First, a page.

Behold the mighty ERIC-1 running at whopping 2 Mhz!
As you can see I'm building this on a breadboard, but the plan is to build the final version on a PCB that I'll be etching myself. But before I can do that I need to settle on a few features.
The general design is quite simple. There's is the 6502 CPU, 64 KB of SRAM (actually I'm using a 128 KB SRAM chip but the 6502 can only address 64 KB) and a coprocessor. The coprocessor is an ATMega1284P microcontroller that has several purposes: first it generates the necessary reset and clock signals for the 6502. It also contains the ROM image and implements the I/O interface for the system. Later I'm planning to use it to generate composite video and maybe sound.
Reset and Clock Signals
I wanted to try a different approach. In ERIC-1 the 6502 and the coprocessor share the same 64 kilobytes of memory. Naturally both devices cannot access the memory at the same time, so the coprocessor acts as the bus master. Since the coprocessor also generates the clock signal for the 6502, it can simply halt the 6502 when it needs to access the memory. When the 6502 is halted it still drives the address bus so I'm using 74HC541 buffers to detach the CPU from the bus. The buffers are controlled by a single output pin of the coprocessor.
But what about the data bus? In case the CPU is halted during a write cycle, the 6502 is driving the data lines. Trying to update the SRAM at the same time will cause bus contention when both the coprocessor and 6502 are trying to write data to the bus. A simple fix for this is to halt the CPU only during read cycles, e.g. when 6502's R/W is high. This means the coprocessor may have to wait a few clock cycles longer when it wants to access the bus, but overall this seems like a good solution.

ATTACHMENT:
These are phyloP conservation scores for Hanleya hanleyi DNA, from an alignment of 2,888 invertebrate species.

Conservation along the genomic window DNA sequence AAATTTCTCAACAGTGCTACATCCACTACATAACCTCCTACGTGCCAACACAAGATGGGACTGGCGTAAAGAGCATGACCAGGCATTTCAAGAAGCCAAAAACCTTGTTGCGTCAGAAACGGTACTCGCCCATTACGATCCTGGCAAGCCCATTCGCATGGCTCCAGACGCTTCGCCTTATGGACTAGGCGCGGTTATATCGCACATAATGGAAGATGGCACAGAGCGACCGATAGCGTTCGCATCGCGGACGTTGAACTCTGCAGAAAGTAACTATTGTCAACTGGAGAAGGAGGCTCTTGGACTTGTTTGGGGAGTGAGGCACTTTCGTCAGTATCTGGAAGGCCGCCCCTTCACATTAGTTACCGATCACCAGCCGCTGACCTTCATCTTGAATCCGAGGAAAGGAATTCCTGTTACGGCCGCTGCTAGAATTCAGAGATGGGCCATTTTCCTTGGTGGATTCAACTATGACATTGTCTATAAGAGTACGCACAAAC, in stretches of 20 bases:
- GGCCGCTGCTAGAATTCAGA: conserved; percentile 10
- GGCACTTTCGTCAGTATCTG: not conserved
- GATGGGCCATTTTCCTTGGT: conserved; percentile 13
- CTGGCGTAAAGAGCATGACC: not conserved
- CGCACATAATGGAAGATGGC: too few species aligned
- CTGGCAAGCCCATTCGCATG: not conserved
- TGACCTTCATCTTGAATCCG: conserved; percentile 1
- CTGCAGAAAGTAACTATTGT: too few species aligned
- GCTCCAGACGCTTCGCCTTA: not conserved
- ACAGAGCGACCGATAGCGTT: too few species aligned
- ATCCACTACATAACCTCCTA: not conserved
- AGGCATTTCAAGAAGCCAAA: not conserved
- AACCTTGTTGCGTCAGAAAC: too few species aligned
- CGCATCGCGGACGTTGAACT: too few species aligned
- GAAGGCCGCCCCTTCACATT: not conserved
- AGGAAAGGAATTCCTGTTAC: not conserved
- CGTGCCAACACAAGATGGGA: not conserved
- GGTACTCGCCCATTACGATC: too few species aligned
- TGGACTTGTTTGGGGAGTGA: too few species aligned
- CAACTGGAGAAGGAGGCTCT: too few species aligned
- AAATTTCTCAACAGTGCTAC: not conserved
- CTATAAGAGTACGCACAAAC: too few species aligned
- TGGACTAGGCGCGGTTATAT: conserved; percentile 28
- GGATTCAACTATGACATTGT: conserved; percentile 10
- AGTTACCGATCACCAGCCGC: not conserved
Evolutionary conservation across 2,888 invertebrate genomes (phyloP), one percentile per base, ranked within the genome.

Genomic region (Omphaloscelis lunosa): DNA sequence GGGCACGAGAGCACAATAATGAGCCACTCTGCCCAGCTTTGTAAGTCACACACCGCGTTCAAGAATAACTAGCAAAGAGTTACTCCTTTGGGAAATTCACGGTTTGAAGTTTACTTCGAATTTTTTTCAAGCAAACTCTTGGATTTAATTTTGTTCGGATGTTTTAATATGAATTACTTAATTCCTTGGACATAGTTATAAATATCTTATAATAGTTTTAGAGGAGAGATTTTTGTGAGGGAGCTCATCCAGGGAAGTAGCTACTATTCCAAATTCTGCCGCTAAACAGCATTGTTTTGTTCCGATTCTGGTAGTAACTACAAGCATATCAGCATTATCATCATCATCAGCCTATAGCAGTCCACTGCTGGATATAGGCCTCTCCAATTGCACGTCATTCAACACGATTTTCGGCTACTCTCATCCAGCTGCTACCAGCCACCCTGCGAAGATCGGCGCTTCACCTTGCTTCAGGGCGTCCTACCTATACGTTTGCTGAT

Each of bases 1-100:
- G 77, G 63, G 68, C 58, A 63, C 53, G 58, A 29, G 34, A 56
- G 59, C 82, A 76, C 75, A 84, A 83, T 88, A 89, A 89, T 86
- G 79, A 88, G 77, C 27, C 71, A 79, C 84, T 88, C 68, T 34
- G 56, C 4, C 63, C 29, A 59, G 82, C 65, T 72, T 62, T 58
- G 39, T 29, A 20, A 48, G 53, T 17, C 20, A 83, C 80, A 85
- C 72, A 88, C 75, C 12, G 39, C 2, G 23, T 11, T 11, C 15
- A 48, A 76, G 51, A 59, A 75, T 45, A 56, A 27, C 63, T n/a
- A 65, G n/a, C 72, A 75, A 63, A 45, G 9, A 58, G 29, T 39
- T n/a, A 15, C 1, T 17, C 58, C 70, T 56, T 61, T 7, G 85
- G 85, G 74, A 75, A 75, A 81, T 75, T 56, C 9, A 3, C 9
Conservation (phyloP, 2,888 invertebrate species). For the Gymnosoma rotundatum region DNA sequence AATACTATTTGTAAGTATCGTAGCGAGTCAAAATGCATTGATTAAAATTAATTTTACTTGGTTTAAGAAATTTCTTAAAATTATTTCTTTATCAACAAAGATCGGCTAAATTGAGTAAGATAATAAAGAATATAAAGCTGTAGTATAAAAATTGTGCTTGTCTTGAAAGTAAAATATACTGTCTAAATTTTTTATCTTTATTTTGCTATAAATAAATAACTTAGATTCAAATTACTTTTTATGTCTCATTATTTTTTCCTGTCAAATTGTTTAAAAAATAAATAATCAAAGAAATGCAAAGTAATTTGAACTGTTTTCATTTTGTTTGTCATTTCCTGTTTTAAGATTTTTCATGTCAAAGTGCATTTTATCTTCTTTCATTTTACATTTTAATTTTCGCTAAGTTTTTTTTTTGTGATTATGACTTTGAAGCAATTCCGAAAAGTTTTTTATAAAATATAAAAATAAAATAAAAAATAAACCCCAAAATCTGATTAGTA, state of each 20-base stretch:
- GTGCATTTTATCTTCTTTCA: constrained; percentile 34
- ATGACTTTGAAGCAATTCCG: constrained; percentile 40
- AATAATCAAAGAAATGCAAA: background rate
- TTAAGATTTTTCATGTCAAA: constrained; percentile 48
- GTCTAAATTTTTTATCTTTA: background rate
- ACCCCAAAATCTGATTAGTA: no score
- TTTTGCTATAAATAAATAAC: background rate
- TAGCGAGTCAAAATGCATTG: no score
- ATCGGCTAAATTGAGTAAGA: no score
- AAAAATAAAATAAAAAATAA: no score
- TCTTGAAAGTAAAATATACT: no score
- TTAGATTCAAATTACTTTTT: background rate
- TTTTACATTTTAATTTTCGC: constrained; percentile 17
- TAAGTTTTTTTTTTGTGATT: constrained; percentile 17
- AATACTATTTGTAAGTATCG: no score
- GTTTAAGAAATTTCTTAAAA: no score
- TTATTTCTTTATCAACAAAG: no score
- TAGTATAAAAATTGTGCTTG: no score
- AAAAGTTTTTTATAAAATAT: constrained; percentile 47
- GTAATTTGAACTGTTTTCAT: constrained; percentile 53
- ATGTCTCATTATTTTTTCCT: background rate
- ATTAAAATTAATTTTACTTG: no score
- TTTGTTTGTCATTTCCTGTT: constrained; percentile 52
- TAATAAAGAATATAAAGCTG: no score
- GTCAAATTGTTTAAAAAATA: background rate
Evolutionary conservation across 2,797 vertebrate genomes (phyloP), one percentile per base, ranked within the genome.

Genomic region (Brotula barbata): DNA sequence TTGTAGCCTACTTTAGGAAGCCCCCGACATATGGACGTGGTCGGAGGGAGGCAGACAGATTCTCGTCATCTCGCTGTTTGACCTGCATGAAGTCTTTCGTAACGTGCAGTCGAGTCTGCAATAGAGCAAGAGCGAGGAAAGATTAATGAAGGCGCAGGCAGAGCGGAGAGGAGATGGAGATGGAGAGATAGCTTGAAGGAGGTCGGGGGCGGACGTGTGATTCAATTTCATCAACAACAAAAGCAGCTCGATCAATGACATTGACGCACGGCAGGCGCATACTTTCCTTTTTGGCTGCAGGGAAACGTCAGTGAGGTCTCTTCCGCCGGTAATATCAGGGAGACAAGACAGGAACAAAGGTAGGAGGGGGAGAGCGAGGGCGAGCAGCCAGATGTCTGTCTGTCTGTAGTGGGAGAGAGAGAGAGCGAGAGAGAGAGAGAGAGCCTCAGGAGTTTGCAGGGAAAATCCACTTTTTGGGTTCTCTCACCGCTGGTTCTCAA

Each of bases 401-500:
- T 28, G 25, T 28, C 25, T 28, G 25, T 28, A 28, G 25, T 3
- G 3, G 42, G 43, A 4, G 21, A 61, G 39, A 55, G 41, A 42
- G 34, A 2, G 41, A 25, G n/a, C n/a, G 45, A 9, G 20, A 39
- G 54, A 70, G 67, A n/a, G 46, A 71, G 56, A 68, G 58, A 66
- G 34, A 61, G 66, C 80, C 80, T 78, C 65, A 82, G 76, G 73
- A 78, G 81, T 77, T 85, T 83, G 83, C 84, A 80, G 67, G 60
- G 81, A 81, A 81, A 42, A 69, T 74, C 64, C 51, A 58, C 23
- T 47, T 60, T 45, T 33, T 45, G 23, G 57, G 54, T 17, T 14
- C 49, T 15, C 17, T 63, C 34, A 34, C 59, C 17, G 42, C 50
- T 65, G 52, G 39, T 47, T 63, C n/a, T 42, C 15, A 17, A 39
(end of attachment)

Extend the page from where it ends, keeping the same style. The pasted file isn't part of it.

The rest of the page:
Here is the code fragment from the AVR firmware that I'm using to halt the CPU:
Since the coprocessor of ERIC-1 has full access to the SRAM, I decided to use the upper part of SRAM as ROM. The ROM code is stored in microcontroller's flash memory. At startup the coprocessor holds the 6502 in reset while the ROM image is copied to the SRAM chip.
What can it do?
The coprocessor firmware holds the 6502 in reset, copies this piece of code to SRAM, starts generating the clock signal. Every thousand clock cycles of so it halts the 6502, reads the byte at address $10 and turn the LED on/off based on the value read: if the value is below 128 the LED is on, otherwise it's off. The ROM routine therefore has a delay loop (the X registers counts from 255 to 0), otherwise the blinking would be way too fast to notice with the naked eye.
Now that I have the basic setup working, I'm going to add more I/O. I'll probably start working on the video generation next. Until that time!
p.s. ERIC-1?? Some of you may remember an obscure 6502 based computer, the Oric from the 80s. It was not a hugely popular computer, and in fact I've never even seen one, but I thought it would cool to nickname my computer to remind of a real 6502 system. Or it could just be acronym for "Extraordinarily Robust Integrated Computer" :)